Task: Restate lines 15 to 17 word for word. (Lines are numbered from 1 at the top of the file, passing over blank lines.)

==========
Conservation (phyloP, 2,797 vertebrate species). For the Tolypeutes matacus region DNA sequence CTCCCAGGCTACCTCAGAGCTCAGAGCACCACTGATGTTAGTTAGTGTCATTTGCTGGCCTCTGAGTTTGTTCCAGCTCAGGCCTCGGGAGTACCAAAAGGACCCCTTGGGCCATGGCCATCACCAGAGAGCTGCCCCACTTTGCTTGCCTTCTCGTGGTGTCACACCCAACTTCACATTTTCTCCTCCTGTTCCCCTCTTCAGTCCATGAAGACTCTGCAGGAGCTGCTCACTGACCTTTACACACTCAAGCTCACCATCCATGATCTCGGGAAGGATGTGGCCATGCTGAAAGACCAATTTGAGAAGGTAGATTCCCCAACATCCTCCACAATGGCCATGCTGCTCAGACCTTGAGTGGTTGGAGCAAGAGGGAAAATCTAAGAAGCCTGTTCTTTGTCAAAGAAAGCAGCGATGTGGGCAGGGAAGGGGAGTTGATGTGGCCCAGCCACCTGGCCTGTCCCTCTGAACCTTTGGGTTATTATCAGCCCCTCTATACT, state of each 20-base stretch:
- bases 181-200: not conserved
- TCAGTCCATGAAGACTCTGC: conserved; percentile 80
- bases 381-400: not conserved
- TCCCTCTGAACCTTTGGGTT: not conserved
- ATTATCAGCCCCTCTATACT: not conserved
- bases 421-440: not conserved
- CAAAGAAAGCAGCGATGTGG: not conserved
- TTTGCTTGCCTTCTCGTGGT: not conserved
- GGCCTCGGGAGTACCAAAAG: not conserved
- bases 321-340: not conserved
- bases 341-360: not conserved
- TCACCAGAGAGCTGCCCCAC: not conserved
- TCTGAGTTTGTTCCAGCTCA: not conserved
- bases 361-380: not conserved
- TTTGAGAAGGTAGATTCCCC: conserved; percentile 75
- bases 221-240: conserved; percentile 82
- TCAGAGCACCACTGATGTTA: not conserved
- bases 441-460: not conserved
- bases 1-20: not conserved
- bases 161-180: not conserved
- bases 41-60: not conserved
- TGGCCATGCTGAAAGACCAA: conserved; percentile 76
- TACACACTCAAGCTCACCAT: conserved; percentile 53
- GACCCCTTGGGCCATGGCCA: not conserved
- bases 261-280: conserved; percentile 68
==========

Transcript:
- bases 361-380: not conserved
- TTTGAGAAGGTAGATTCCCC: conserved; percentile 75
- bases 221-240: conserved; percentile 82